Here in Peace River Country there are a lot of gravel roads that lead to nowhere. Hiding behind the overgrowth, old homesteads on the bends whisper stories of days gone by. Sometimes I convince my family to entertain my curiousity and join me in a treasure-hunting adventure. We find old stores, homes and warehouses. We explore and take photos.
Below is a photo we took of a tub sitting in what once was the bathroom of an old home.
You could see the crumbling foundation framing out the shape of the rooms and even the heat vent seemed to rest in the same spot where it did when the home was standing.
This old lumber shop looked like it had been forgotten decades ago. There was no indication of parking or entry paths. It was literally being consumed by the forest.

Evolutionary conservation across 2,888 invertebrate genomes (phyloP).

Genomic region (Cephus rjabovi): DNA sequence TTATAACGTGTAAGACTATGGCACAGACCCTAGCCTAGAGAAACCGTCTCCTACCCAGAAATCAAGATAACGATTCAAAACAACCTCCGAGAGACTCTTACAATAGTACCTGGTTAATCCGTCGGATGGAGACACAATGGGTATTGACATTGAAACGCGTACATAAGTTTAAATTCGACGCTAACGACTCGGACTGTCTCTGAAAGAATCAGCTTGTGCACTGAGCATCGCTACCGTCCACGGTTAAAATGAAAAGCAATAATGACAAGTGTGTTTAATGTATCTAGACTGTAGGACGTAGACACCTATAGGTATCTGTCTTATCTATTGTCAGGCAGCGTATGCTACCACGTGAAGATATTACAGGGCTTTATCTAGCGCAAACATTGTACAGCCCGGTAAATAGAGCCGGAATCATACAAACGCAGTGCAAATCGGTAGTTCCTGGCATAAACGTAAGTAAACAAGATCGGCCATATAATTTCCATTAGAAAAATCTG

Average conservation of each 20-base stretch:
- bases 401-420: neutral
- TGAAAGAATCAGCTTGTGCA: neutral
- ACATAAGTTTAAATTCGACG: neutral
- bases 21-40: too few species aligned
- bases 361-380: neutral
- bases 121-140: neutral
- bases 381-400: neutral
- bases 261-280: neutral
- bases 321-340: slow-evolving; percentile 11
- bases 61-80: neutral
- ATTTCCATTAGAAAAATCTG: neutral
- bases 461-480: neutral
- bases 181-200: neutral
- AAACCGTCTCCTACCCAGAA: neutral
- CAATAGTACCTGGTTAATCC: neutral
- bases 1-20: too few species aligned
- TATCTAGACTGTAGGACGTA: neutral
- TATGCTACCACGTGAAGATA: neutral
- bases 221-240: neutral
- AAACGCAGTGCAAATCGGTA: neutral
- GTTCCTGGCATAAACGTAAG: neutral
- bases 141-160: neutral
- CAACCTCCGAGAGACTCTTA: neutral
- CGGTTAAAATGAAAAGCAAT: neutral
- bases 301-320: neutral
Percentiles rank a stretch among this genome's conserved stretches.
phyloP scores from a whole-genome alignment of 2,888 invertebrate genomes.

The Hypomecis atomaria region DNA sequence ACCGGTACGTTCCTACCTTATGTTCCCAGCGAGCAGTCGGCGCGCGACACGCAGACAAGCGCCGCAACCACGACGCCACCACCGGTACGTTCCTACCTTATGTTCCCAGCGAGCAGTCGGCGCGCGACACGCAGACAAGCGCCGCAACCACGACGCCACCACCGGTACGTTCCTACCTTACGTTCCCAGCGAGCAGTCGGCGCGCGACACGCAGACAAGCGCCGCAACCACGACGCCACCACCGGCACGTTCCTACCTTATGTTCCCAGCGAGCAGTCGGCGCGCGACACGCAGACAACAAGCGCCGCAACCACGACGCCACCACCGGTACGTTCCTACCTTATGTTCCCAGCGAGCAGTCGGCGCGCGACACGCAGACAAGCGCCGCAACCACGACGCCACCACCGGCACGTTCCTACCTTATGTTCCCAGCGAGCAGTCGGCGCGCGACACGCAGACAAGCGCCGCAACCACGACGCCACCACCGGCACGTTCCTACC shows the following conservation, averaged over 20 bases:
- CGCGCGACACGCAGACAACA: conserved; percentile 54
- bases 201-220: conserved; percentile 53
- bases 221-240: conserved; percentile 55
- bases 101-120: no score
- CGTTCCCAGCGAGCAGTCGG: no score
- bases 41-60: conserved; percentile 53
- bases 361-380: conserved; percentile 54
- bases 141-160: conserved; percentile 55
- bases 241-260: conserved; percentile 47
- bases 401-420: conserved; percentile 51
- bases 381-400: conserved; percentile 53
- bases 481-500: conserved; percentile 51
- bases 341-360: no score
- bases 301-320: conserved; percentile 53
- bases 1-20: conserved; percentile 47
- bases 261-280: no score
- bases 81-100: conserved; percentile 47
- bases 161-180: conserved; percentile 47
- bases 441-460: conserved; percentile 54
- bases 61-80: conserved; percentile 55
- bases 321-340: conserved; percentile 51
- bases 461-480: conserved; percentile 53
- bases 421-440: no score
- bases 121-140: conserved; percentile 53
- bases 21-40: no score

Inside it had been completely gutted, hardly a remnant left; save for some heating appliances.
I would have taken all that rusty junk home with me if my husband would’ve allowed it but I guess it’s good to have someone keeping me from drowning myself in my own ambitions lol
It was a pretty big building and the erosion deterred me from stepping too far inside. Nonetheless, I enjoyed hiking the parameter and imagining the stories and people that left them sealed within the walls.
The exterior windows:
On this day we also found what seemed to be an old hunting shack. It had a cot and a few cupboards inside and there were old bullet casings and food cans around.
A person like me could spend hours combing leaves and overturning stones just to find another page to the stories these old ruins have to tell.
The husband and I have decided after watching NuggetNoggin’s Videos on youtube that we need to get ourselves a metal detector and see what kind of relics we can detect in the ground around these beautiful old sites.
Next spring we will go exploring the remnants of our regions’ history again. Junking is a great way to spend a day with the family learning and imagining together about days gone by♡